Fred’s Focus: Pushing Consistently Bad Policies

The economy and now taxes- House Speaker Paul Ryan is nothing if not consistent.

Consistent on producing terrible, recreations of failed policies, that is. There is nothing creative, new, or substantive in any of his proposals. They all return to the tired policies of the past– block state grants designed to fight poverty, remove regulations in business to stimulate the economy, and now in his tax plan, dramatically cutting the nominal tax rate for corporations and high income individuals.

Ryan is the reigning champion of what has been called “market triumphalism,”  the belief that the key to a national prosperity is to remove any and all fetters on the market place. Chasing conservative philosophies has earned him much respect amongst the extreme right. According to Jane Meyer in Dark Money, he was the Koch brothers first choice for president in 2012. And it is no surprise when reading through his policies:

  • No regulations & the lowest possible taxes;
  • The private sector can do no wrong & the government can do nothing right; and of course,
  • People are poor because of their own weaknesses & the masters of the land will lead us into the light.

Ayn Rand has been cited as an intellectual mentor to Paul Ryan. Rand believed in this market triumphalism. A corollary to this doctrine is that theory, not historical reality, rules all. The facts do not matter. Thus people like Ryan ignore the success of the war on poverty; they ignore the multiple bank blow ups since the 1980s loosening of restrictions and of course the 2008 recession.

In his report on taxes, Ryan says what we expected him to say. He wants to consolidate the individual tax rate into three categories with the top bracket falling from 39.6% to 33%. He wants to drop the corporate tax rate from 35% to 20%. Nothing new here of course, but he does continue to consolidate the myths the far right promote about the economy.

In talking about the top tax rates, for instance, Ryan expects us to believe that high income people and corporations really pay these rates. They don’t. A government study in 2012 showed the average corporate rate that was actually paid was 12%, not the nominal 35% rate. Many corporations have been able to avoid any taxes at all for years at a time.

Corporations have outspent unions by about 60 to 1 for political lobbying for at least 20 years. They have unparalleled political power. In 1952, American corporations paid 32% of all federal tax revenue. Today, they pay 10%. And Paul Ryan wants to cut it even more.

In his study of American taxes, We Are Better Than This, Edward D. Kleinbard, former Chief of Staff of the U.S. Congress Joint Committee on Taxation, compares US tax rates with the other 33 advanced nations in the OECD.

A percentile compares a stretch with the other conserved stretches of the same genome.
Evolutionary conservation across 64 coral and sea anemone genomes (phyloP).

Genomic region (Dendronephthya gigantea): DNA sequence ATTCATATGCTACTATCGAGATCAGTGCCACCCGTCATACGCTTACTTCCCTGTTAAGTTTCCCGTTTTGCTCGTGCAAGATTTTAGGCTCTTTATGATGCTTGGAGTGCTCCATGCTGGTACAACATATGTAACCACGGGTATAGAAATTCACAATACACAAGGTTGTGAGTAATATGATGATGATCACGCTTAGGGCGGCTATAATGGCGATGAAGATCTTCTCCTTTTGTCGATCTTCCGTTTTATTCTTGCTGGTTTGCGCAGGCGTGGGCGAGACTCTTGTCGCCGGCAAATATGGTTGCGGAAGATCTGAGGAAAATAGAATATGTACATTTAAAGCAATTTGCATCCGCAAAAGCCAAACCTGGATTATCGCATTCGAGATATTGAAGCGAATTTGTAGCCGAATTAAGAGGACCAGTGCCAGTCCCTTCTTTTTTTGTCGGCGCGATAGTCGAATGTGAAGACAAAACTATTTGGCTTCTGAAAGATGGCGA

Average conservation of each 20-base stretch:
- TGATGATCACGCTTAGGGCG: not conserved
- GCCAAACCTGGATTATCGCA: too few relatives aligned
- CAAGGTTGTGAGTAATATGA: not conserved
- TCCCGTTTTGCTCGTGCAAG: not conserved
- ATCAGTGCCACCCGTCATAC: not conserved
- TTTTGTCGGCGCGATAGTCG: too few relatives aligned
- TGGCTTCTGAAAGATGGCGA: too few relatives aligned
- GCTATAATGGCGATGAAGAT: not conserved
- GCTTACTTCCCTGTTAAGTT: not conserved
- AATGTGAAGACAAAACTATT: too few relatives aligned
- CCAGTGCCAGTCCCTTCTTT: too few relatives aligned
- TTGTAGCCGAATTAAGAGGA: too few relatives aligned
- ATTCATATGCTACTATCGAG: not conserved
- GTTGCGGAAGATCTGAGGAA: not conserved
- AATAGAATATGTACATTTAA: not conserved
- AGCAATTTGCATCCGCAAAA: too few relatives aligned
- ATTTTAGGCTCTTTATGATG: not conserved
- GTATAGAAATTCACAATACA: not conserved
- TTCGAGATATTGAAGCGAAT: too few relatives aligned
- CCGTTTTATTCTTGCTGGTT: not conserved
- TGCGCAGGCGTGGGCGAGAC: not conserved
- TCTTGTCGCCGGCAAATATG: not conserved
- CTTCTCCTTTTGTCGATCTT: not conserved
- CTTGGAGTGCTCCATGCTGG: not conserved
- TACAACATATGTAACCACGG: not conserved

Kleinbard does a careful, data driven analysis. His conclusions are that the US has, in comparison to other industrial nations, a very low tax rate. Also, he finds that our tax rates are not sufficient to pay for legitimate American goods and services. He shows how the lack of an adequate tax base puts America at the bottom of all OECD nations in such vital areas as education and health.

And those high income individuals? The carried interest loophole and other deductions give most of them an effective tax rate in the high teens, not 39.6%. Let’s not forget Mitt Romney so quickly.

It has been less than two decades since Republicans took the Democratic surplus of the 1990s and squandered it on an elective war and more tax breaks for the rich. President George W. Bush and his fellow Republicans said the tax cuts would create jobs. Bush of course, even without the devastation of the recession, had the worse job creation record of any president in decades.

But Paul Ryan, true to his allegiance to failed theories, calls for more tax cuts.

What was it Albert Einstein said was the definition of a lunatic?


Patriotic Millionaire Fred Rotondaro has had a varied career that includes journalism, teaching, anti-poverty and civil rights work, and national association management. He was a senior fellow from 2003 to 2015 at the Center for American Progress where he concentrated on poverty and inequality. He has written extensively for academic and popular publications. He holds a PhD in American Studies from New York University, an honorary doctorate from Wheeling College, and is currently Chair of the Board of Catholics in Alliance for the Common Good.

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